New minister Françoise Nyssen will appear at the Cannes Film Festival.
New French President Emmanuel Macron has appointed publishing world heavyweight Françoise Nyssen as France’s new minister of culture.
As per tradition, one of Nyssen’s first public appearances as culture minister will at the Cannes Film Festival where she will address the French film industry.
She will be flying into storm surrounding the inclusion of Netflix titles Okja and The Meyerowitz Stories in competition in Cannes, which in turn has prompted fierce debate about country’s media chronology laws.
The future of these strict media windows – which include a three-year gap between a theatrical and an SVoD release – is likely to be one of the issues on the cultural agenda during Macron’s presidency.
While many film professionals, led by the exhibitors, defend their existence, others say they are outdated.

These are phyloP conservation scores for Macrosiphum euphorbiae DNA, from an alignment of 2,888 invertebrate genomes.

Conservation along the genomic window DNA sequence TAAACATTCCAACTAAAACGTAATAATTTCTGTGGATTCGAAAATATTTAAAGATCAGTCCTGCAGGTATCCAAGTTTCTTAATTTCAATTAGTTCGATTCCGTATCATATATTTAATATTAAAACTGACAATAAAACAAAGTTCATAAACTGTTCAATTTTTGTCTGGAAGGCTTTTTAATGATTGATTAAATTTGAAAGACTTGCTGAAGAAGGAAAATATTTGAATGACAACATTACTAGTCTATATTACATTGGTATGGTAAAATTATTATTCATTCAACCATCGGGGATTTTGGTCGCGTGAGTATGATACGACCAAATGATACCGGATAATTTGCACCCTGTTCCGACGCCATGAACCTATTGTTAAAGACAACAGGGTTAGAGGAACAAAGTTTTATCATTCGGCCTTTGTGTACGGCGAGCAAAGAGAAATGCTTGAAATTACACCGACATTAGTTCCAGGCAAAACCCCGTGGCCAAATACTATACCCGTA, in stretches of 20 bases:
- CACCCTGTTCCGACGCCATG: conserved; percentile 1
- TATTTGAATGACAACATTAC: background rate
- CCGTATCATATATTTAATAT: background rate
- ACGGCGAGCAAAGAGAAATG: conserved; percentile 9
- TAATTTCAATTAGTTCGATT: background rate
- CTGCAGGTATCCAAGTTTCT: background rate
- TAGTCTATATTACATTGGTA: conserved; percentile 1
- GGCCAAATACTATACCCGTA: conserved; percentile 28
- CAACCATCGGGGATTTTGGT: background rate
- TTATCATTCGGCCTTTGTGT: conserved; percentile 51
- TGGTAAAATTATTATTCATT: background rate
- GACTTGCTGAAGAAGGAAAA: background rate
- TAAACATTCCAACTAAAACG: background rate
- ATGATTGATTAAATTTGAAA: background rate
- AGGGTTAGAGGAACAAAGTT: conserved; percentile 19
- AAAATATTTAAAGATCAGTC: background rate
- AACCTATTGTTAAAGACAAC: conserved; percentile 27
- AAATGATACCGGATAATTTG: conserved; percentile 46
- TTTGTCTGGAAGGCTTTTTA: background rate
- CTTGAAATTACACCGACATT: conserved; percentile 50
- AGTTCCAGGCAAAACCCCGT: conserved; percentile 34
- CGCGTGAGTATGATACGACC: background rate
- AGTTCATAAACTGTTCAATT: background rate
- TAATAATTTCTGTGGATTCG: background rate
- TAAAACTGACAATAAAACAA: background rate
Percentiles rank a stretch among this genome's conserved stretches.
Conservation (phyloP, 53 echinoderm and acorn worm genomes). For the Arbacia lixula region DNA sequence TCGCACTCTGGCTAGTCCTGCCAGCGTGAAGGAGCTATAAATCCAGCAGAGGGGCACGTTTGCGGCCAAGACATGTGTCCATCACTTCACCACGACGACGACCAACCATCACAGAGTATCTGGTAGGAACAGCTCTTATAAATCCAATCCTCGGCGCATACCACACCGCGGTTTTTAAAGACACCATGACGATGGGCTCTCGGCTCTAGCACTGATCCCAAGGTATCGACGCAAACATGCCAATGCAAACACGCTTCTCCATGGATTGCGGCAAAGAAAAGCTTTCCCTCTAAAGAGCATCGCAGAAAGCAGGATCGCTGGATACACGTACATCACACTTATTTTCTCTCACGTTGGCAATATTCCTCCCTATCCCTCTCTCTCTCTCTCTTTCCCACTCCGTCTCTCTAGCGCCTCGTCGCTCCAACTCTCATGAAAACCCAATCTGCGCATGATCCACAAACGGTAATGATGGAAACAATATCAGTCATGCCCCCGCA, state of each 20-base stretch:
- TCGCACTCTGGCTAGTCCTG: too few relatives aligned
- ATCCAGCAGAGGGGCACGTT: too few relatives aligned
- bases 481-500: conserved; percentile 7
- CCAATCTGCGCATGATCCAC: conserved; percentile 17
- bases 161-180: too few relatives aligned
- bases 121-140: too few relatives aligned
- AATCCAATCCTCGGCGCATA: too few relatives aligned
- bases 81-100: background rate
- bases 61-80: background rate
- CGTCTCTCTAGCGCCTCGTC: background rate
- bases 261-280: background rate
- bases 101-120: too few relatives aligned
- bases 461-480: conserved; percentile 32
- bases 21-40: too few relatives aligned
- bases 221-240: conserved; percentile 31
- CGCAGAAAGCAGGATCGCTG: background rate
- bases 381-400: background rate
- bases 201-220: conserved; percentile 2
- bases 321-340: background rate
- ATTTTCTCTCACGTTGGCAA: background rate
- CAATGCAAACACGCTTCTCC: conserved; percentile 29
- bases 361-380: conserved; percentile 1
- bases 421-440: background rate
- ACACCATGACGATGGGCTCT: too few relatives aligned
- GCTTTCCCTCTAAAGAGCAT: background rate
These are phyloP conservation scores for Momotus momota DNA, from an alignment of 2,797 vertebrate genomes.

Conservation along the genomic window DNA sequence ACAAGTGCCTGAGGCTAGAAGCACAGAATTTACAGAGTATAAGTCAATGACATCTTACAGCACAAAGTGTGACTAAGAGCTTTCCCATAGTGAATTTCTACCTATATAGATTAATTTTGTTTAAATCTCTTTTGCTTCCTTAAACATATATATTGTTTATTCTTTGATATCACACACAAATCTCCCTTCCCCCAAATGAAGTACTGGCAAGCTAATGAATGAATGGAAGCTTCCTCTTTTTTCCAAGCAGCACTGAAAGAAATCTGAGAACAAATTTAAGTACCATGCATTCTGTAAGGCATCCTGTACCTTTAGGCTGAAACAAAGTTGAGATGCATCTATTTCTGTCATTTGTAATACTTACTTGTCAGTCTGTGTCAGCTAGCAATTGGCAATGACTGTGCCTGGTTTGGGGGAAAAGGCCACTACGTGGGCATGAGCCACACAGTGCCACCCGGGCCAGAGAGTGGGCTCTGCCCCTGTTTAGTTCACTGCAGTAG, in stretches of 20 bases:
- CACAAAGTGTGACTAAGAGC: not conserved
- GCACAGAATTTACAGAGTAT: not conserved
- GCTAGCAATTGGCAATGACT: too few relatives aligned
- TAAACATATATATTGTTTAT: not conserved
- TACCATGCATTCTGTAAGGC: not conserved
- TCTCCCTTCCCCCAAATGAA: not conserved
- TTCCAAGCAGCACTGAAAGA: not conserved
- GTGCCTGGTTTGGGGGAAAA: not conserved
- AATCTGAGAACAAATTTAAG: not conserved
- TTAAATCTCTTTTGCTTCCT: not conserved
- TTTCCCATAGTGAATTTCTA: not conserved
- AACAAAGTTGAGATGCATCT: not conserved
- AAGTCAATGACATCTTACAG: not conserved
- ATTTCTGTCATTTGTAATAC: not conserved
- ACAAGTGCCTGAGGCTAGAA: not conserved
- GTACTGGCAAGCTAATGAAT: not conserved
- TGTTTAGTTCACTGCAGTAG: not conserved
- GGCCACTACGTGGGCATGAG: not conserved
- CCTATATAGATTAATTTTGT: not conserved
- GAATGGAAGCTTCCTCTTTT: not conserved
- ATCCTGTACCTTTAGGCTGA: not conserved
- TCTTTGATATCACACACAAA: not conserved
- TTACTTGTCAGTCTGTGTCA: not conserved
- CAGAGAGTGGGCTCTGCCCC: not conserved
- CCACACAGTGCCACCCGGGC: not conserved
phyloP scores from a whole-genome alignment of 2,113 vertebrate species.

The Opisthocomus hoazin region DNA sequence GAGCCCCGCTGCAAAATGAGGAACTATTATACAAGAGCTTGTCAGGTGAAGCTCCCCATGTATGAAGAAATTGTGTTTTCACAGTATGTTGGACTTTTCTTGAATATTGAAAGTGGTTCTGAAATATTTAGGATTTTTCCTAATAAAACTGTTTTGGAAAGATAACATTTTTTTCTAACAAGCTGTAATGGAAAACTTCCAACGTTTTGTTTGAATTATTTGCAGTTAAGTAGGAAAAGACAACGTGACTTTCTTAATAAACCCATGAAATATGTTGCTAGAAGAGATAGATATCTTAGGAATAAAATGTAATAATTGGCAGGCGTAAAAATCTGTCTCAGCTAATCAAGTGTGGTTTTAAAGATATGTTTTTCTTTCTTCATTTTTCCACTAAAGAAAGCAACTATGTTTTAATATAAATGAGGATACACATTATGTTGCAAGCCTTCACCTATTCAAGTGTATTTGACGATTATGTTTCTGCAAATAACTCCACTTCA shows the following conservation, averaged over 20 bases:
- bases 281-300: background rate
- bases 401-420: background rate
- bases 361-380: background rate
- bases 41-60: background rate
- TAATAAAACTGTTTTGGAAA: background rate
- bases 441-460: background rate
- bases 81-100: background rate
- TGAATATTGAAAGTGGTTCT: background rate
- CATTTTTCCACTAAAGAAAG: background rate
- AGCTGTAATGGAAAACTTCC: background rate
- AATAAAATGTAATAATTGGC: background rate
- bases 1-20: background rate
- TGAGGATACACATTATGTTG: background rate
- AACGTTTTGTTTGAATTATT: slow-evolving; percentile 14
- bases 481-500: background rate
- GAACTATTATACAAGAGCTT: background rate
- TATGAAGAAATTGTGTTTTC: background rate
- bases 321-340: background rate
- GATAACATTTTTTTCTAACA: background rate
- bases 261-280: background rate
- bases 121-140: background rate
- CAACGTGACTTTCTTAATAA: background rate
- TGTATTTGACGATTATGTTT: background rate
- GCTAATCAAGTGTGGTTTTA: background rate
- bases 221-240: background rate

Most film and TV professionals agree they need to be amended but in such a way that does not destroy the intricate financing system they underpin.
Nyssen, who is co-director and president of the Arles-based literary publishing house Acte Sud founded by her father in the 1970s, was a surprise choice.
Speculation had been rife that the position would go to former Canal+ journalist Laurence Haim, start-up expert Axelle Tessandier.
Macron has said he wants to put culture at the heart of his presidential programme.
One of his objectives announced during the presidential campaign was to look at the way the digital giants such as Google, Apple, Facebook and Amazon, known as GAFA in France, and Netflix are altering the cultural landscape and update the country’s legislation to fit the digital age.
It now remains to be seen whether Macron’s party La Republique en Marche (Republic on Move) wins a big enough majority in parliamentary elections in June to give him meaningful presidential mandate.
If it does and Macron follows through with his promise to bring France’s cultural policies up to speed with the digital age, it could be a momentous period for companies on either side of the digital divide.
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